The power of the brand
The recognition of a brand as a valuable asset is relatively recent. Back in the 1950s, business success and consumer choice were defined solely on product quality and value, not the name on the tin, according to the Atlantic. The advertising boom of the 1960s turned company identities into household names, bringing them into public consciousness through the medium of marketing. Brand names became a proxy for desirable characteristics like sleek design, durability, refinement, service, and innovation.
Nowadays it’s hard to imagine making purchase decisions without brand coming into play, so immersed are we in the culture of brand identity and meaning. We reflexively look to the brand name of an item to help determine its value. Little wonder then that today’s brands are valuable commodities that are built, nurtured, and even bought and sold between companies.
What is brand value?
Brand value is the monetary worth of your brand, if you were to sell it.
If your company were to merge or be bought out by another business, and they wanted to use your name, logo, and brand identity to sell products or services, your brand value would be the amount they would pay you for that right. This is market-based brand value.
Another way to think of brand value is in terms of replacement cost (cost-based brand value). In this sense, brand value is the amount you would need to spend to design, execute, promote and amplify a totally new brand to the same level as your old one. That figure might include the cost of hiring a design agency, the time and effort spent on marketing and social media strategy, the cost of advertising, PR outreach and sponsorship, and so on.
Brand value vs. brand equity
Whereas brand value is a financial gauge of your brand’s worth, brand equity is to do with customer perceptions and how positive they are. Customers who prefer your brand to others and exhibit loyalty to your brand over time are contributing to your brand equity.
Brand equity can be viewed as a factor influencing brand value, since in building your brand equity, you’re contributing to the qualities that will make it valuable – things like brand recognition, positive associations with quality and service, or aspirational value. All these factors promote revenue by driving customer spend and customer loyalty.
However, a brand can also have value without having equity. For example, in the pre-release phase of a product, a company would spend money and invest value into developing a brand before its future customers ever see it. Brand equity is linked to both reputation and brand purpose, since these relate to how a customer’s personal values align to a brand’s, and the resulting bond that forms between them.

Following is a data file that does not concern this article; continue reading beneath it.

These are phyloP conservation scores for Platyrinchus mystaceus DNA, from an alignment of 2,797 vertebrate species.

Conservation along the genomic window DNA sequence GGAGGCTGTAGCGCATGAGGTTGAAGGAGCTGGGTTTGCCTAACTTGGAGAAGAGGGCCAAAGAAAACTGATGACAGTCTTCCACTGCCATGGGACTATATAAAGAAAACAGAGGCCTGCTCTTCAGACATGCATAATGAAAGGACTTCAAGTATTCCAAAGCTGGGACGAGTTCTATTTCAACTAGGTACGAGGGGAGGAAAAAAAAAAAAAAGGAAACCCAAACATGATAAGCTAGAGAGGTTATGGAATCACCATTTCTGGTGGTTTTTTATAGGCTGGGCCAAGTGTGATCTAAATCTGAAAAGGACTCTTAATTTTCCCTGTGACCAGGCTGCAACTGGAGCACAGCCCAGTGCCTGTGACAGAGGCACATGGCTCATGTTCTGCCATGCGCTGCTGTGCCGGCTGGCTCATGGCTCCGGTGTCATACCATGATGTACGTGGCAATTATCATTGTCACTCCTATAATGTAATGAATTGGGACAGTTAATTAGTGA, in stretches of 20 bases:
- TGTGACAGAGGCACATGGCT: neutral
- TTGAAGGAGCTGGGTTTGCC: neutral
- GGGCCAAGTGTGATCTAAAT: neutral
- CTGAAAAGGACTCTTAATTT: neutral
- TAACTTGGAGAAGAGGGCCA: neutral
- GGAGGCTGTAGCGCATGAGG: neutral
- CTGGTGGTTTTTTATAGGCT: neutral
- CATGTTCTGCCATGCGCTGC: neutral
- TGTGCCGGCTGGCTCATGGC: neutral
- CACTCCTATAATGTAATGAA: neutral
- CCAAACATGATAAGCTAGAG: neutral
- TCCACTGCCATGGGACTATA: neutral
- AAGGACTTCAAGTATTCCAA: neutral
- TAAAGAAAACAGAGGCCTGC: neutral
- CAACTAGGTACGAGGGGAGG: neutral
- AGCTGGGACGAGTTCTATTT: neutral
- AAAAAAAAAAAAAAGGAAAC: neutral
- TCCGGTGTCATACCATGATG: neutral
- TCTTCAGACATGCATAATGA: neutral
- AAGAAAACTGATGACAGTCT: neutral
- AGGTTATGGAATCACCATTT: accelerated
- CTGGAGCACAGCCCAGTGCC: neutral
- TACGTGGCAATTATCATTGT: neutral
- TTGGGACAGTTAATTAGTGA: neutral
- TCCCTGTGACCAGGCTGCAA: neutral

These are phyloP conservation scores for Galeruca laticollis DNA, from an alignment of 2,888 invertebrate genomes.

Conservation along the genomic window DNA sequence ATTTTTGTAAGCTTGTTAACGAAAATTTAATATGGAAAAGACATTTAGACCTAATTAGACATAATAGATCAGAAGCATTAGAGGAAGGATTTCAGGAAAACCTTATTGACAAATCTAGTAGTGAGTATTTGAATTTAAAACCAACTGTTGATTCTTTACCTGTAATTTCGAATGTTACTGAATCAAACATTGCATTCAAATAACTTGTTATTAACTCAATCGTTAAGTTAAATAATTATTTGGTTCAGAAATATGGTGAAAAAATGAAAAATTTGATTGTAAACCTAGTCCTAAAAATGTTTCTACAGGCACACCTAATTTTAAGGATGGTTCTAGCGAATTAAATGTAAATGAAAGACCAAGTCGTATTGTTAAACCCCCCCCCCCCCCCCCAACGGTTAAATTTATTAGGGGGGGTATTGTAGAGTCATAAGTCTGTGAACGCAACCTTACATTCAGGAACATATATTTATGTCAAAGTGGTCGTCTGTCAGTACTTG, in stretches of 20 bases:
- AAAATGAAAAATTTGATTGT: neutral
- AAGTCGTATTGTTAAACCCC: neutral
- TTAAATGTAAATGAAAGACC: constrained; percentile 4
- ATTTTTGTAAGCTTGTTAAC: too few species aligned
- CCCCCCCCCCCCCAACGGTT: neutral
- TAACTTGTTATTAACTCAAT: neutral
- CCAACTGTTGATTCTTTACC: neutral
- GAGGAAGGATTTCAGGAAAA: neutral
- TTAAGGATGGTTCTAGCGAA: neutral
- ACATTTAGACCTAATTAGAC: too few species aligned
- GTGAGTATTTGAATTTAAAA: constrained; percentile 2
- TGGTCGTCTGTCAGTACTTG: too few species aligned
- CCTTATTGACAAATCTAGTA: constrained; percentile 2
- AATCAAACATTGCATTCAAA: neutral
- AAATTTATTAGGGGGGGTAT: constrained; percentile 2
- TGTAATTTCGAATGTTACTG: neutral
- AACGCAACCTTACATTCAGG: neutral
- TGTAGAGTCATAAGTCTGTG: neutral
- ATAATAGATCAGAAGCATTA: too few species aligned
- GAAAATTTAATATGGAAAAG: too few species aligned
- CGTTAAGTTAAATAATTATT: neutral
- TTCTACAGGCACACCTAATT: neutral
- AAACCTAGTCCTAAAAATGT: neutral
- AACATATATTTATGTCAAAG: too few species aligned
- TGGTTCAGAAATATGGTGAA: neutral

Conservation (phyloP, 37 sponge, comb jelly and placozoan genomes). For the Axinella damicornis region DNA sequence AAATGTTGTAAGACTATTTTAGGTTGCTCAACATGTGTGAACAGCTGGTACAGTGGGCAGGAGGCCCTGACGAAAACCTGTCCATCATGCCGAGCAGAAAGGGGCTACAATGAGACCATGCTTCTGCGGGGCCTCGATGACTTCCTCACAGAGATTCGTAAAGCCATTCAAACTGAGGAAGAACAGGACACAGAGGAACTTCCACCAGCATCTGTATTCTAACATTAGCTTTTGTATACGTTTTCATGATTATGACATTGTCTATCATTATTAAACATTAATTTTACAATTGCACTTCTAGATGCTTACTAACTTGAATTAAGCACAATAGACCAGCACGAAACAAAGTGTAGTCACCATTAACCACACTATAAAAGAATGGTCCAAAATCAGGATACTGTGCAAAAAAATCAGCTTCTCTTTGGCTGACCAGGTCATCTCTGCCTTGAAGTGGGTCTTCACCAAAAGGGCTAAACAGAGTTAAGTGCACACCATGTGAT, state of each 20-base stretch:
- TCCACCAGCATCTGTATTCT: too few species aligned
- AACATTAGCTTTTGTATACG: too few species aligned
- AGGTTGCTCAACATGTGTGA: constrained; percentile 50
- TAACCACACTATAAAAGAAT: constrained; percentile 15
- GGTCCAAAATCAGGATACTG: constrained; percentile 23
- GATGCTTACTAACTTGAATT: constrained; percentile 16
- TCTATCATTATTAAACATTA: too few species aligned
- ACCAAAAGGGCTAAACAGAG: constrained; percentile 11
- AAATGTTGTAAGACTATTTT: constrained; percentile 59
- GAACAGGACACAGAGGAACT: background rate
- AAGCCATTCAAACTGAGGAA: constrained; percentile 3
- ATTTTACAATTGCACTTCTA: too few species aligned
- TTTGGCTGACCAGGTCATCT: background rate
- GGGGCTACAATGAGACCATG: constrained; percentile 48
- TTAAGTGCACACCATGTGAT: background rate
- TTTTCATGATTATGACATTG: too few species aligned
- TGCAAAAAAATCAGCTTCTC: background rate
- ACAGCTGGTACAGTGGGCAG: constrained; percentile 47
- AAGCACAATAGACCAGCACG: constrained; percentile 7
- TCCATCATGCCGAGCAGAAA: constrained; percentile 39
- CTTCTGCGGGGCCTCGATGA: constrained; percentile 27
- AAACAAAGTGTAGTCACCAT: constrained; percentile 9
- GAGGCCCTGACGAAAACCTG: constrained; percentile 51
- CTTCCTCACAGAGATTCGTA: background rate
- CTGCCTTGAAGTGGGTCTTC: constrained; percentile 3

Compared with brand value, brand equity is a more nebulous concept and harder to measure, since it relates to consumer motivation, opinion, and behavior rather than financial figures.
How to measure brand value
Today’s appreciation of the power of brands means that there is deep thinking, and as a result, a wide array of perspectives on what makes a brand successful, how brands interact with consumer psychology, and even what the true definition of brand should be. Unsurprisingly then, measuring brand value can be complex and confusing without a clear strategy in mind.
That said, the most fundamental ways of measuring brand value are still quite simple. One of the most straightforward methods is to ask other companies what they would pay for the rights to your brand. By doing this, you’d get a range of figures you could average out to arrive at a fair market value.
Likewise, you can gather quotes from providers or make internal projections to find out how much it would cost to develop a brand equivalent to your current one.
The brand value chain
An important milestone in the development of brand-building strategy is the brand value chain model. It’s a 4-step schematic developed by marketing experts Keller and Lehman in 2003. It describes how brand value can be built through marketing, and the variables that affect progress along the journey.
There are 4 brand value chain stages (marketing program investment, customer mindset, market performance, and shareholder value.) These stages are moderated by three “multipliers” – (marketing) program quality, marketplace conditions, and investor sentiment, which may affect how fast and well brand value can be increased.
As it was developed in 2003, the brand value chain does not specifically take into account digital marketing and how brand value and reputation are built online, and in particular, how digital culture has changed consumer behavior. However, it can provide a useful framework for building and quantifying brand value.
Building your brand value
Here are a few of the ways you can enhance your brand’s equity and ultimately, your brand value:
1. Marketing and advertising
Marketing helps you to move from brand awareness and recognition to understanding, alignment and loyalty from your customers.
According to the original definition, brand value chains start with marketing is the first step to realizing brand value, since it establishes the brand in the mind of the customer.
2. Ambassadorship and sponsoring
Whether it’s sports stars, social media influencers, or musicians, aligning with a well-known individual or group is a well-established form of brand-building. It not only raises awareness and recognition of your brand, but it can also be linked with brand purpose, where your company’s ethical and social values are enhanced and amplified by your choice of ambassador.
3. Customer experience
Providing great customer experiences is a powerful way to boost brand equity. As much as quality products and services, customers increasingly expect a good experience from brands, and research has shown that many are willing to pay more and choose brands ahead of their competitors when they’ve enjoyed a positive experience.